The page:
Description : "Lyrical and hilarious in turn, Matigari is a memorable satire on the betrayal of human ideals and on the bitter experience of post-independence African society"--Publisher's blurb.
Description : Ngugi’s entire novelistic output in examined, including his major works, The River Between, A Grain of Wheat, Petals of Blood and Matigari. Through a critique of these works, Ngugi’s radical and sometimes ambivalent attitude towards independence (Uhuru) and the manufacturing of nationhood are assessed. Ogude also looks at the wider notion of the distinct boundaries between history and fiction which postcolonial literatures have sought to question.
Description : Inspired by the work of Ngugi wa Thiong'o, this collection of twelve essays and two interviews surveys the wide variety of Ngugi's work from his earliest writings to his most recent - including essays, all his novels, and his writings for children. Also included are extensive discussions of Ngugi's writings in English and Gikuyu, his use of oral literary techniques, his tragic exile, and his revolutionary politics.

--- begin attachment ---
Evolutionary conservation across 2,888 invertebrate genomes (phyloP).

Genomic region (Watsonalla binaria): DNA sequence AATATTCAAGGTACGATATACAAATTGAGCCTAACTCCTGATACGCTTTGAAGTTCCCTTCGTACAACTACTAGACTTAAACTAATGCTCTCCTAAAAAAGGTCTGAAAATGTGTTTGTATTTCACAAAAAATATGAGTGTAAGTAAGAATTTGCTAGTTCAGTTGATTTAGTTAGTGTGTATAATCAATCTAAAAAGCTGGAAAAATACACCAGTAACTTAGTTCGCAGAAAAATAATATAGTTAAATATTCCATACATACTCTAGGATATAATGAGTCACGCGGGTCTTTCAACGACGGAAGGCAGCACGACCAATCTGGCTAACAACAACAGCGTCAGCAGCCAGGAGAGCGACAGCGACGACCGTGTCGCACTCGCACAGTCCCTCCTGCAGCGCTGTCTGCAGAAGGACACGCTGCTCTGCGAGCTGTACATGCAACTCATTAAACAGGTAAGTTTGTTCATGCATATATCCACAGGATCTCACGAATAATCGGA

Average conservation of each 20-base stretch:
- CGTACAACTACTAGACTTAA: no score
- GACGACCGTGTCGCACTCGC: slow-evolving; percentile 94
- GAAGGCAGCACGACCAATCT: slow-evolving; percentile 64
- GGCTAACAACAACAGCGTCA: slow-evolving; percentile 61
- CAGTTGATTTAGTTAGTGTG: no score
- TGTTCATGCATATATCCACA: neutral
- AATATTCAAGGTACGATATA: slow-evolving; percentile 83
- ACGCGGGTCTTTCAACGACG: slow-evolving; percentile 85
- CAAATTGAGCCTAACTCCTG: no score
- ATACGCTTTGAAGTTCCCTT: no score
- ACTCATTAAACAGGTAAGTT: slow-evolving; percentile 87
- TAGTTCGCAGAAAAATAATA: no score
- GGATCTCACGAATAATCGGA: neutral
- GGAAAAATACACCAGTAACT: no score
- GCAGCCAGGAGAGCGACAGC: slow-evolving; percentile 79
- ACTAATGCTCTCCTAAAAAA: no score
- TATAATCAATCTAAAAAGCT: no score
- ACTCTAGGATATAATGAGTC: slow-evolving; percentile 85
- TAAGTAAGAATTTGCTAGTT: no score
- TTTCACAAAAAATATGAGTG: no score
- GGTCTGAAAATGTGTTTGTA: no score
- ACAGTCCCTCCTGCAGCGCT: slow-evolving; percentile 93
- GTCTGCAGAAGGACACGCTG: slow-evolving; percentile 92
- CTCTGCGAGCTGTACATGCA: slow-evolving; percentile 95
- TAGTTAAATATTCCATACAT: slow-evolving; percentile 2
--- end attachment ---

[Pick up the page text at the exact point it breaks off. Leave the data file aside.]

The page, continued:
Description : This far-ranging and ambitious attempt to rethink postcolonial theory's discussion of the nation and nationalism brings the problems of the postcolonial condition to bear on the philosophy of freedom. Closely identified with totalitarianism and fundamentalism, the nation-state has a tainted history of coercion, ethnic violence, and even, as in ultranationalist Nazi Germany, genocide. Most contemporary theorists are therefore skeptical, if not altogether dismissive, of the idea of the nation and the related metaphor of the political body as an organism. Going against orthodoxy, Pheng Cheah retraces the universal-rationalist foundations and progressive origins of political organicism in the work of Kant and its development in philosophers in the German tradition such as Fichte, Hegel, and Marx. Cheah argues that the widespread association of freedom with the self-generating dynamism of life and culture's power of transcendence is the most important legacy of this tradition. Addressing this legacy's manifestations in Fanon and Cabral's theories of anticolonial struggle and contemporary anticolonial literature, including the Buru Quartet by Indonesian writer Pramoedya Ananta Toer, and the Kenyan writer Ngugi Wa Thiong'o's nationalist novels, Cheah suggests that the profound difficulties of achieving freedom in the postcolonial world indicate the need to reconceptualize freedom in terms of the figure of the specter rather than the living organism.